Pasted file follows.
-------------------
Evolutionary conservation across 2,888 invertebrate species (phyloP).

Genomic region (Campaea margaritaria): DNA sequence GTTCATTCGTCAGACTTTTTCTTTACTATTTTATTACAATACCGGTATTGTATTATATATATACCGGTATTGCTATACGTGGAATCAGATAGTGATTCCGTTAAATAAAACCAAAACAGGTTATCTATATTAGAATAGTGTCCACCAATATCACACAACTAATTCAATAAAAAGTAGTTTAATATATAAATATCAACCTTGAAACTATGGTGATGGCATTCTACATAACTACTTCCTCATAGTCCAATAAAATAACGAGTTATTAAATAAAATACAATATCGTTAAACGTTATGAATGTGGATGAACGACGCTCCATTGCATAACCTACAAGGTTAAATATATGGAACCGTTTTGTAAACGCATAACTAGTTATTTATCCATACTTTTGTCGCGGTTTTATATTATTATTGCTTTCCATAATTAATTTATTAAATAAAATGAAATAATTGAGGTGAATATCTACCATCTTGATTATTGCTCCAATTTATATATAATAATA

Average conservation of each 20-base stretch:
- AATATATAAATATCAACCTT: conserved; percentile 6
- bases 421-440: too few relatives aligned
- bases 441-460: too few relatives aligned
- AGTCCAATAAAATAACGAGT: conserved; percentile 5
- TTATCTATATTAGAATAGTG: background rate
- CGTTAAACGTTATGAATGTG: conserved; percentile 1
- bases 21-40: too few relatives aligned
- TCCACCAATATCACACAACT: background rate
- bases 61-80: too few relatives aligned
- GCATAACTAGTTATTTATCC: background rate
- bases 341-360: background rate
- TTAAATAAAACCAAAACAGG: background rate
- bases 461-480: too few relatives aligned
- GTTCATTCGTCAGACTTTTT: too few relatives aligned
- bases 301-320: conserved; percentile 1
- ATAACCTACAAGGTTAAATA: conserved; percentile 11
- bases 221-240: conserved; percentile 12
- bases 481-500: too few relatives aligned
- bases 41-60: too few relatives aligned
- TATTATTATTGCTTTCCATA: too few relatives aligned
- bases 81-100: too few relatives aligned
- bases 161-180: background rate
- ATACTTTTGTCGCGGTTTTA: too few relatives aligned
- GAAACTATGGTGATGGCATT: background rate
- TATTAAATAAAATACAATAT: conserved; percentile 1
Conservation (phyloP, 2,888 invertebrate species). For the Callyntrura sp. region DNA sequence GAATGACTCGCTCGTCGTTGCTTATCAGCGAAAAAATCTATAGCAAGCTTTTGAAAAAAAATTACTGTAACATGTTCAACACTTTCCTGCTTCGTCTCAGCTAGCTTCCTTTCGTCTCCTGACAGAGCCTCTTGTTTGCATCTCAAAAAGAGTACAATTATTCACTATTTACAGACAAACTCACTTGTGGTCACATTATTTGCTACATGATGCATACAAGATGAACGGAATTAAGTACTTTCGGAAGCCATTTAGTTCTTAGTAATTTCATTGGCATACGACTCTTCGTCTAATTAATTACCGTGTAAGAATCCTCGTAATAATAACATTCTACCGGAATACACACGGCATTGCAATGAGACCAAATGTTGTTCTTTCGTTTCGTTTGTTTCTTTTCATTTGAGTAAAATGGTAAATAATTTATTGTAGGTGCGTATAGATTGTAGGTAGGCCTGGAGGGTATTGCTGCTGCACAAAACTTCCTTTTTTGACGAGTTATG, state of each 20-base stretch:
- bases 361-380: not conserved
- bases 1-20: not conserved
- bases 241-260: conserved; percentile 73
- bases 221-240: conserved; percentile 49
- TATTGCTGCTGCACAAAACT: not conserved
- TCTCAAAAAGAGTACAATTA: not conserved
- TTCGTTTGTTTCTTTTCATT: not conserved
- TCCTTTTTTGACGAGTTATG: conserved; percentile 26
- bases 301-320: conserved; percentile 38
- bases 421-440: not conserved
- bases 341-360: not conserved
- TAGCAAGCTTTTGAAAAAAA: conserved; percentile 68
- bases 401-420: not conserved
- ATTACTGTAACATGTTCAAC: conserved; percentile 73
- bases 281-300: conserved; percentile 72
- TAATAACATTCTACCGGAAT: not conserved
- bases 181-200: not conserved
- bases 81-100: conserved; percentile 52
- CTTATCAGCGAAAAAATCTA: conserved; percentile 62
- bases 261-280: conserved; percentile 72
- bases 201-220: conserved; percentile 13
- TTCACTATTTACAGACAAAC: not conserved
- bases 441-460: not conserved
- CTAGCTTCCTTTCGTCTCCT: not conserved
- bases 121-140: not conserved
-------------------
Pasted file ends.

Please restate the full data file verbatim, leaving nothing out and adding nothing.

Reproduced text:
Evolutionary conservation across 2,888 invertebrate species (phyloP).

Genomic region (Campaea margaritaria): DNA sequence GTTCATTCGTCAGACTTTTTCTTTACTATTTTATTACAATACCGGTATTGTATTATATATATACCGGTATTGCTATACGTGGAATCAGATAGTGATTCCGTTAAATAAAACCAAAACAGGTTATCTATATTAGAATAGTGTCCACCAATATCACACAACTAATTCAATAAAAAGTAGTTTAATATATAAATATCAACCTTGAAACTATGGTGATGGCATTCTACATAACTACTTCCTCATAGTCCAATAAAATAACGAGTTATTAAATAAAATACAATATCGTTAAACGTTATGAATGTGGATGAACGACGCTCCATTGCATAACCTACAAGGTTAAATATATGGAACCGTTTTGTAAACGCATAACTAGTTATTTATCCATACTTTTGTCGCGGTTTTATATTATTATTGCTTTCCATAATTAATTTATTAAATAAAATGAAATAATTGAGGTGAATATCTACCATCTTGATTATTGCTCCAATTTATATATAATAATA

Average conservation of each 20-base stretch:
- AATATATAAATATCAACCTT: conserved; percentile 6
- bases 421-440: too few relatives aligned
- bases 441-460: too few relatives aligned
- AGTCCAATAAAATAACGAGT: conserved; percentile 5
- TTATCTATATTAGAATAGTG: background rate
- CGTTAAACGTTATGAATGTG: conserved; percentile 1
- bases 21-40: too few relatives aligned
- TCCACCAATATCACACAACT: background rate
- bases 61-80: too few relatives aligned
- GCATAACTAGTTATTTATCC: background rate
- bases 341-360: background rate
- TTAAATAAAACCAAAACAGG: background rate
- bases 461-480: too few relatives aligned
- GTTCATTCGTCAGACTTTTT: too few relatives aligned
- bases 301-320: conserved; percentile 1
- ATAACCTACAAGGTTAAATA: conserved; percentile 11
- bases 221-240: conserved; percentile 12
- bases 481-500: too few relatives aligned
- bases 41-60: too few relatives aligned
- TATTATTATTGCTTTCCATA: too few relatives aligned
- bases 81-100: too few relatives aligned
- bases 161-180: background rate
- ATACTTTTGTCGCGGTTTTA: too few relatives aligned
- GAAACTATGGTGATGGCATT: background rate
- TATTAAATAAAATACAATAT: conserved; percentile 1
Conservation (phyloP, 2,888 invertebrate species). For the Callyntrura sp. region DNA sequence GAATGACTCGCTCGTCGTTGCTTATCAGCGAAAAAATCTATAGCAAGCTTTTGAAAAAAAATTACTGTAACATGTTCAACACTTTCCTGCTTCGTCTCAGCTAGCTTCCTTTCGTCTCCTGACAGAGCCTCTTGTTTGCATCTCAAAAAGAGTACAATTATTCACTATTTACAGACAAACTCACTTGTGGTCACATTATTTGCTACATGATGCATACAAGATGAACGGAATTAAGTACTTTCGGAAGCCATTTAGTTCTTAGTAATTTCATTGGCATACGACTCTTCGTCTAATTAATTACCGTGTAAGAATCCTCGTAATAATAACATTCTACCGGAATACACACGGCATTGCAATGAGACCAAATGTTGTTCTTTCGTTTCGTTTGTTTCTTTTCATTTGAGTAAAATGGTAAATAATTTATTGTAGGTGCGTATAGATTGTAGGTAGGCCTGGAGGGTATTGCTGCTGCACAAAACTTCCTTTTTTGACGAGTTATG, state of each 20-base stretch:
- bases 361-380: not conserved
- bases 1-20: not conserved
- bases 241-260: conserved; percentile 73
- bases 221-240: conserved; percentile 49
- TATTGCTGCTGCACAAAACT: not conserved
- TCTCAAAAAGAGTACAATTA: not conserved
- TTCGTTTGTTTCTTTTCATT: not conserved
- TCCTTTTTTGACGAGTTATG: conserved; percentile 26
- bases 301-320: conserved; percentile 38
- bases 421-440: not conserved
- bases 341-360: not conserved
- TAGCAAGCTTTTGAAAAAAA: conserved; percentile 68
- bases 401-420: not conserved
- ATTACTGTAACATGTTCAAC: conserved; percentile 73
- bases 281-300: conserved; percentile 72
- TAATAACATTCTACCGGAAT: not conserved
- bases 181-200: not conserved
- bases 81-100: conserved; percentile 52
- CTTATCAGCGAAAAAATCTA: conserved; percentile 62
- bases 261-280: conserved; percentile 72
- bases 201-220: conserved; percentile 13
- TTCACTATTTACAGACAAAC: not conserved
- bases 441-460: not conserved
- CTAGCTTCCTTTCGTCTCCT: not conserved
- bases 121-140: not conserved